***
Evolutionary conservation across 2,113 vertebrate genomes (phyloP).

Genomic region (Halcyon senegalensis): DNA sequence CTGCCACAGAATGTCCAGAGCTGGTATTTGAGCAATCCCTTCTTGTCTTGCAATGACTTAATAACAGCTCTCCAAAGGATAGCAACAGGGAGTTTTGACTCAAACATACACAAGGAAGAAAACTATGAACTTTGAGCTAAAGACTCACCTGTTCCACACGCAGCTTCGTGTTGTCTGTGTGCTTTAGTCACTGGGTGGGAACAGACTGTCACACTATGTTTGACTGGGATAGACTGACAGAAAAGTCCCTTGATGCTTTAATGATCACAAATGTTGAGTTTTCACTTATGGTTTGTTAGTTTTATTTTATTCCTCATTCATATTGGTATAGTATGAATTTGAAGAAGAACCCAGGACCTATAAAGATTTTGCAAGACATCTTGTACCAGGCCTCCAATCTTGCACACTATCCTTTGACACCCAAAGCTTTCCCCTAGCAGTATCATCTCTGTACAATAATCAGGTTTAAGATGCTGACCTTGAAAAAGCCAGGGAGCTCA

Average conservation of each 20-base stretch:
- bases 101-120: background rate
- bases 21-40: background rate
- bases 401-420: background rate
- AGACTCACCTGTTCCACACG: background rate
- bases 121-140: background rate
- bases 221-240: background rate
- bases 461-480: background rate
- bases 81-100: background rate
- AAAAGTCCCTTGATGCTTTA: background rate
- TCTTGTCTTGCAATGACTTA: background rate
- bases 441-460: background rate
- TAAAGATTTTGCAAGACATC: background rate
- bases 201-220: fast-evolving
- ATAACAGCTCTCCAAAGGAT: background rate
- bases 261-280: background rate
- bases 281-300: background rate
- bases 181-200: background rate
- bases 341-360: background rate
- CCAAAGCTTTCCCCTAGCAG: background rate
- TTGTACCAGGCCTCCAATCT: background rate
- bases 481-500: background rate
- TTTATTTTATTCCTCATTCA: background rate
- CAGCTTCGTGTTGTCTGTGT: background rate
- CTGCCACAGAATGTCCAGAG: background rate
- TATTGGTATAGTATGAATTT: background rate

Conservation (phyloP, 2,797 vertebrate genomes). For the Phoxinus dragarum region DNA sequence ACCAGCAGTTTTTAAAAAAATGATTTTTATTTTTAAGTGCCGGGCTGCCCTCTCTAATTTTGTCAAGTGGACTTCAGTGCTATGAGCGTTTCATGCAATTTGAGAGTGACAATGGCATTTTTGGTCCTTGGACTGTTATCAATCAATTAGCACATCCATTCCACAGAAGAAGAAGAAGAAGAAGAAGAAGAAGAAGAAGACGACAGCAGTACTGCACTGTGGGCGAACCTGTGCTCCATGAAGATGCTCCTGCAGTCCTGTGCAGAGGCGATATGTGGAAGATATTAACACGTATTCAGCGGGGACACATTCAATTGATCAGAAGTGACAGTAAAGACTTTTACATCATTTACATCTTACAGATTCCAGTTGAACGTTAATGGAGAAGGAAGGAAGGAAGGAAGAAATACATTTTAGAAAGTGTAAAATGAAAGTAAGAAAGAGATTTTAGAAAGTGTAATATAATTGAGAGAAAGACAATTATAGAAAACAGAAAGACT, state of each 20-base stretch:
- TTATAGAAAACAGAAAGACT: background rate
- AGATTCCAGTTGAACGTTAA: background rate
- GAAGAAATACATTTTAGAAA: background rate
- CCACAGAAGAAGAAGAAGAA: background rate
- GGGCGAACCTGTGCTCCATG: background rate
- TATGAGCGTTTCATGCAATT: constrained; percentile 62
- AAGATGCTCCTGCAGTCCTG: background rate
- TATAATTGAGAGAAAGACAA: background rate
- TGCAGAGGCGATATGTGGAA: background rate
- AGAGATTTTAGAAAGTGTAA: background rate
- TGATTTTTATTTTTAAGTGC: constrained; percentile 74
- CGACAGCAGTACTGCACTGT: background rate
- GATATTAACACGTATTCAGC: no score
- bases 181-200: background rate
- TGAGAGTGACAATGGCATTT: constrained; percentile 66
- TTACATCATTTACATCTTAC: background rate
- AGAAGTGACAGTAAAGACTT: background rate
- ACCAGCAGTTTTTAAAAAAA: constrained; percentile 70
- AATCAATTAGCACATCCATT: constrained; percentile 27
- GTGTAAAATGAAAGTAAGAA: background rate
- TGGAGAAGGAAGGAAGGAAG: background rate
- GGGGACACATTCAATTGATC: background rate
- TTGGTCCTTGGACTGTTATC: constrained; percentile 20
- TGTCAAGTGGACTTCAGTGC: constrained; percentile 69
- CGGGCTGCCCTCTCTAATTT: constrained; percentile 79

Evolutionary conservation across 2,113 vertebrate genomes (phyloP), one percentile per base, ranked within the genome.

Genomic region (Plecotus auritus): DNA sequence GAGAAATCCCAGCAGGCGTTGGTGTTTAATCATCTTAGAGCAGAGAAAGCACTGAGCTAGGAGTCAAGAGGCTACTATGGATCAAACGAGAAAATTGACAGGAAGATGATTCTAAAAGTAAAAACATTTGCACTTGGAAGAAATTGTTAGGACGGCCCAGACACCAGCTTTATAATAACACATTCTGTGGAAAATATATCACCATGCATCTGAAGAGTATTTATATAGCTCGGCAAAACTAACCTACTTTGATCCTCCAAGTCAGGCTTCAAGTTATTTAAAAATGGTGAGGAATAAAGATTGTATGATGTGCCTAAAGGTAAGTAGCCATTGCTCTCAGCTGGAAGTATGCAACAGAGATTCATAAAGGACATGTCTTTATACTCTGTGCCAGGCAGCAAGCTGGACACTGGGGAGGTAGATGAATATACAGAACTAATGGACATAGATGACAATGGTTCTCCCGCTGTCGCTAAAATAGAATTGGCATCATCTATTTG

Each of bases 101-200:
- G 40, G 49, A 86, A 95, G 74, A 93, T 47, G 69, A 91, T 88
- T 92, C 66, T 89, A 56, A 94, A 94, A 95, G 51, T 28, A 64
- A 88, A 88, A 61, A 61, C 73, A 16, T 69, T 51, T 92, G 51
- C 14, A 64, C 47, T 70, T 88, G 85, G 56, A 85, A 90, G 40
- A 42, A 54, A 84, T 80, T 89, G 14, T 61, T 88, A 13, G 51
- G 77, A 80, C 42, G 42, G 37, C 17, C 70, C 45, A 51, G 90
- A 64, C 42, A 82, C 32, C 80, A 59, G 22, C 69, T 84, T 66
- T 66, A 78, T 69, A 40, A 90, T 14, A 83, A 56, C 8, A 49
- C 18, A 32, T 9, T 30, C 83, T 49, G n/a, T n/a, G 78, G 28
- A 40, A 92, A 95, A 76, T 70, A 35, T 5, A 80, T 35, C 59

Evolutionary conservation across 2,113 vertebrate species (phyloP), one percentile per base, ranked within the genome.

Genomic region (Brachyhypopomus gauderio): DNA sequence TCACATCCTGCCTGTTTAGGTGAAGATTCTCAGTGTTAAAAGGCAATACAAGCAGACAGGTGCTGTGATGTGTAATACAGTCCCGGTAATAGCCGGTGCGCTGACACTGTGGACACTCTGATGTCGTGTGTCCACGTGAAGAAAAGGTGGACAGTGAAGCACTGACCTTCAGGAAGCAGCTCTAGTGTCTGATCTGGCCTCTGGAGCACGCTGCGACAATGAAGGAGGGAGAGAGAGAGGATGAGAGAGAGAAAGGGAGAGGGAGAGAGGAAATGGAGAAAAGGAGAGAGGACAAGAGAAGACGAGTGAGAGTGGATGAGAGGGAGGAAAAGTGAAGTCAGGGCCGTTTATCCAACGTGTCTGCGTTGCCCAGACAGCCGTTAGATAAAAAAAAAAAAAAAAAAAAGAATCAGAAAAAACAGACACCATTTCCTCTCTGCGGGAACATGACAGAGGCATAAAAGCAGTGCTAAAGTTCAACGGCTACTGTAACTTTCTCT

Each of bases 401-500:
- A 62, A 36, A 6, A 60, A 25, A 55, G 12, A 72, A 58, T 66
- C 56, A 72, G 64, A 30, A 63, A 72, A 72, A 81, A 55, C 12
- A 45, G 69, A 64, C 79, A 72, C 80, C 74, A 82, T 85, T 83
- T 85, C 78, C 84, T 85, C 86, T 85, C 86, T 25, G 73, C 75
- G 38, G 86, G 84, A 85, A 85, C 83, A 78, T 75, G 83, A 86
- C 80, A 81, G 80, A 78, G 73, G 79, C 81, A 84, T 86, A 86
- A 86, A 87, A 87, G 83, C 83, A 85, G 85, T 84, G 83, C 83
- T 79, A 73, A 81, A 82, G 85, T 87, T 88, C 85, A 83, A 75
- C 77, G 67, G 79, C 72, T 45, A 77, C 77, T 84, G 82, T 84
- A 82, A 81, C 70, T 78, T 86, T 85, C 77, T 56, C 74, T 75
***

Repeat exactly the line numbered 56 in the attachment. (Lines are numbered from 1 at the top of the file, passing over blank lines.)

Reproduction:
Genomic region (Plecotus auritus): DNA sequence GAGAAATCCCAGCAGGCGTTGGTGTTTAATCATCTTAGAGCAGAGAAAGCACTGAGCTAGGAGTCAAGAGGCTACTATGGATCAAACGAGAAAATTGACAGGAAGATGATTCTAAAAGTAAAAACATTTGCACTTGGAAGAAATTGTTAGGACGGCCCAGACACCAGCTTTATAATAACACATTCTGTGGAAAATATATCACCATGCATCTGAAGAGTATTTATATAGCTCGGCAAAACTAACCTACTTTGATCCTCCAAGTCAGGCTTCAAGTTATTTAAAAATGGTGAGGAATAAAGATTGTATGATGTGCCTAAAGGTAAGTAGCCATTGCTCTCAGCTGGAAGTATGCAACAGAGATTCATAAAGGACATGTCTTTATACTCTGTGCCAGGCAGCAAGCTGGACACTGGGGAGGTAGATGAATATACAGAACTAATGGACATAGATGACAATGGTTCTCCCGCTGTCGCTAAAATAGAATTGGCATCATCTATTTG